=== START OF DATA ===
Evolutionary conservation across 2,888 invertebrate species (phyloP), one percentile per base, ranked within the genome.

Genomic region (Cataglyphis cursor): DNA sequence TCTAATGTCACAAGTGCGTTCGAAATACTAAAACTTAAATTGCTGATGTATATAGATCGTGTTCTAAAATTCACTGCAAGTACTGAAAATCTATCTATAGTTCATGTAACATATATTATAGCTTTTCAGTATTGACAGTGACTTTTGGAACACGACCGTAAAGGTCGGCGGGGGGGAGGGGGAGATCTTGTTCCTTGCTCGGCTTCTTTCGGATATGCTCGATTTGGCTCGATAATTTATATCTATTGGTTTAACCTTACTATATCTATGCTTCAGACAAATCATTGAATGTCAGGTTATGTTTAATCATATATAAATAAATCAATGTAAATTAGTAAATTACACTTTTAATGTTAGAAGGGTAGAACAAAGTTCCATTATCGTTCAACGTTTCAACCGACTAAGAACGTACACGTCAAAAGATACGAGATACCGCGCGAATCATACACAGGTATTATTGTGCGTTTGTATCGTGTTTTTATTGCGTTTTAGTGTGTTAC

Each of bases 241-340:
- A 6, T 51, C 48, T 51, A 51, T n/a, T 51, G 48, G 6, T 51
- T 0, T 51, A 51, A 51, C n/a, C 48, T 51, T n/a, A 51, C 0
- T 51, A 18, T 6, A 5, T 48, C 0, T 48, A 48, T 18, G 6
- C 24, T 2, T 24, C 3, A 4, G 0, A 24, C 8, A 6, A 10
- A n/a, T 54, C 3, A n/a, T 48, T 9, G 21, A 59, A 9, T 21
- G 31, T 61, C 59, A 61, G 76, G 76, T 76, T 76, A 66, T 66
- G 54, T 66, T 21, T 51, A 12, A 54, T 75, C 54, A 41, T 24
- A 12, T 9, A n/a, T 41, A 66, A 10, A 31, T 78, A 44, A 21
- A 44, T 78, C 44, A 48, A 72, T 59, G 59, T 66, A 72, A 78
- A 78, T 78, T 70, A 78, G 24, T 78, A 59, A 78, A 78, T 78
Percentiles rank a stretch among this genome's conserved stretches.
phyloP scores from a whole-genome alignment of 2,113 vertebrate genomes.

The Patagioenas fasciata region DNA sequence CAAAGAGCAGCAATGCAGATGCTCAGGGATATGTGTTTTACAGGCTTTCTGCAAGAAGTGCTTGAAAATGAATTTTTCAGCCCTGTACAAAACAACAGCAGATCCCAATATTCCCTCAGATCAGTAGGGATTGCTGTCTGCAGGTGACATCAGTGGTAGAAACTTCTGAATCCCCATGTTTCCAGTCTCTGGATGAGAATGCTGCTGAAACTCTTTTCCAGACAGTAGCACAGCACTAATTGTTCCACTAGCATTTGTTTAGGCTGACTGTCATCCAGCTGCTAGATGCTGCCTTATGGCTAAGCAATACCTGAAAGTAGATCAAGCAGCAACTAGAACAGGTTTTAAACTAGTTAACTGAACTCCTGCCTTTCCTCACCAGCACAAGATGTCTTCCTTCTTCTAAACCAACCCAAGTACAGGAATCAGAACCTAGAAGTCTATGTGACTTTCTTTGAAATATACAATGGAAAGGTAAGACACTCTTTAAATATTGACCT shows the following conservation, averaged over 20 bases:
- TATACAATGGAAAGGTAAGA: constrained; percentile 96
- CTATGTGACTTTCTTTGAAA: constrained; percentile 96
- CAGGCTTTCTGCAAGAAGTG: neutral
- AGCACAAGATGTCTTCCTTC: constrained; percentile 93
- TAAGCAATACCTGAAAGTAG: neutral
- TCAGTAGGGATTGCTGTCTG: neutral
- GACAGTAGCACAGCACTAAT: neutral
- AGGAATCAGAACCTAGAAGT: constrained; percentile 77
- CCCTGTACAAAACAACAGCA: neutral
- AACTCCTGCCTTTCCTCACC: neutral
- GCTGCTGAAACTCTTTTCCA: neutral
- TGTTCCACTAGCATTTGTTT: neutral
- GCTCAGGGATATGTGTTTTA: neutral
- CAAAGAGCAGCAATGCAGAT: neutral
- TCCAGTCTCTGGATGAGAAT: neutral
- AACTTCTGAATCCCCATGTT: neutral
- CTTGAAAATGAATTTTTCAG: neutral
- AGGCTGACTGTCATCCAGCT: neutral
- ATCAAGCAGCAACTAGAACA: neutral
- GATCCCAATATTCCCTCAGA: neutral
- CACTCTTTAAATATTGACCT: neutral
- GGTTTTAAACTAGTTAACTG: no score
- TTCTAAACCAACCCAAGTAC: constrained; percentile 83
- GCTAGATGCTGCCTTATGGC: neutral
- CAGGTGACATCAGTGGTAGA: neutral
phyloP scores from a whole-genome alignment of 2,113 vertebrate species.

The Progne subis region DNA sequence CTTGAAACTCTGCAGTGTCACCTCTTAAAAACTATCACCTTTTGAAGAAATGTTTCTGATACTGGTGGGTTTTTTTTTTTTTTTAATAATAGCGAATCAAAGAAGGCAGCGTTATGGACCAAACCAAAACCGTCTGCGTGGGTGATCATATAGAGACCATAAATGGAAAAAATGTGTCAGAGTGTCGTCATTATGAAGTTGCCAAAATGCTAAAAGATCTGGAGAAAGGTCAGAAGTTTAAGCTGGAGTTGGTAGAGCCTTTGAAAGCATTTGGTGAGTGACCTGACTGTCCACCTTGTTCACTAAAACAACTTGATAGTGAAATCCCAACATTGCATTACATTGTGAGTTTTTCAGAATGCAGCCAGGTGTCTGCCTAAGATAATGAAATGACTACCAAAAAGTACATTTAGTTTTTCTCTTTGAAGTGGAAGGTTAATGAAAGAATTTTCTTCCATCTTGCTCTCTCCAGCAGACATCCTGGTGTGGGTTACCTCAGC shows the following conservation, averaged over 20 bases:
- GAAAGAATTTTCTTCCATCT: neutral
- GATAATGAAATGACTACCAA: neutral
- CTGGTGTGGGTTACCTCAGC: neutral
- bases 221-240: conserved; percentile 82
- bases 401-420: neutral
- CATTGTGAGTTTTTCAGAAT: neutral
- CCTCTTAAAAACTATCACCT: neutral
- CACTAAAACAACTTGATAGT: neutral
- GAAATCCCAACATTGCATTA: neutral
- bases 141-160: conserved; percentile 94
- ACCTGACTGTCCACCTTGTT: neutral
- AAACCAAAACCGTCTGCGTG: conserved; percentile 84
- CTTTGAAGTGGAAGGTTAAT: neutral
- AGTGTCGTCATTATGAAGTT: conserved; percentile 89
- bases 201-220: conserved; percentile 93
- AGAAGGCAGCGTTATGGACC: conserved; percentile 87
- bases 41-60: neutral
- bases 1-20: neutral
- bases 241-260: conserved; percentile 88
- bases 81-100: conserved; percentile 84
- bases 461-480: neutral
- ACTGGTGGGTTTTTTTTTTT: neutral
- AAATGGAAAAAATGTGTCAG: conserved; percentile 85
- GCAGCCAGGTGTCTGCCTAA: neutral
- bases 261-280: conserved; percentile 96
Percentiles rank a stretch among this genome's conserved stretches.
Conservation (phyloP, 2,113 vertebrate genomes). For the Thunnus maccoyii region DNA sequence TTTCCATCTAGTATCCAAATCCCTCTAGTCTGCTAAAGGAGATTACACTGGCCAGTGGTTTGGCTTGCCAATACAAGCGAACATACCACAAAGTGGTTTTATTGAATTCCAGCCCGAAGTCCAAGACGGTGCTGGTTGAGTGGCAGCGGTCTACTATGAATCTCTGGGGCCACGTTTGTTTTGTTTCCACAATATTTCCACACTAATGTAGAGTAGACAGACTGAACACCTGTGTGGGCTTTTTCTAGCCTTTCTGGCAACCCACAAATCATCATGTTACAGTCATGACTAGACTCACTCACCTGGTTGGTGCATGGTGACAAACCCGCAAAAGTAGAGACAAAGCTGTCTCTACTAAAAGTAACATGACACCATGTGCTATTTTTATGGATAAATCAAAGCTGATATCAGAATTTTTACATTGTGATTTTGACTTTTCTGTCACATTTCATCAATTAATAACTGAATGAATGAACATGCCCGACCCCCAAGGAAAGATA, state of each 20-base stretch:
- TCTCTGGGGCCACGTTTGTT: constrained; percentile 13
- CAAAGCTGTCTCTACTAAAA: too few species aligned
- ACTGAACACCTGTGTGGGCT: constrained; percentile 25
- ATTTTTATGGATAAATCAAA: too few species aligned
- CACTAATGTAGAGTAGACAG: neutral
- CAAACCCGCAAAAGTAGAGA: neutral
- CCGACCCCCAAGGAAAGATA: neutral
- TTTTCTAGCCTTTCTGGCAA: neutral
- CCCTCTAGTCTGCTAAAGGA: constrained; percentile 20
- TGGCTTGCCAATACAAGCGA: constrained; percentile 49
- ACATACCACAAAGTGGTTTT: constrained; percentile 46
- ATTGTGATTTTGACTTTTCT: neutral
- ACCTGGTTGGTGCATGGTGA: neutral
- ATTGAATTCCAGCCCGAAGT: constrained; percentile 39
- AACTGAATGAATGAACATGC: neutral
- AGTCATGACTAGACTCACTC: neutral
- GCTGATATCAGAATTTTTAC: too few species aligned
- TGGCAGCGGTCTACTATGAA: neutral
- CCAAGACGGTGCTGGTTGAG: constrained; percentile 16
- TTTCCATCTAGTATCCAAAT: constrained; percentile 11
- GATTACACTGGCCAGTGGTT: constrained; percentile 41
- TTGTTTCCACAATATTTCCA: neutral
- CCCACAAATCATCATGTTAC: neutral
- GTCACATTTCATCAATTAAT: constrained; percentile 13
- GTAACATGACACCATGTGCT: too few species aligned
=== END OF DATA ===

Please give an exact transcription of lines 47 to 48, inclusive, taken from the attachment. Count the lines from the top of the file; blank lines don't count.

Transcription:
- bases 221-240: conserved; percentile 82
- bases 401-420: neutral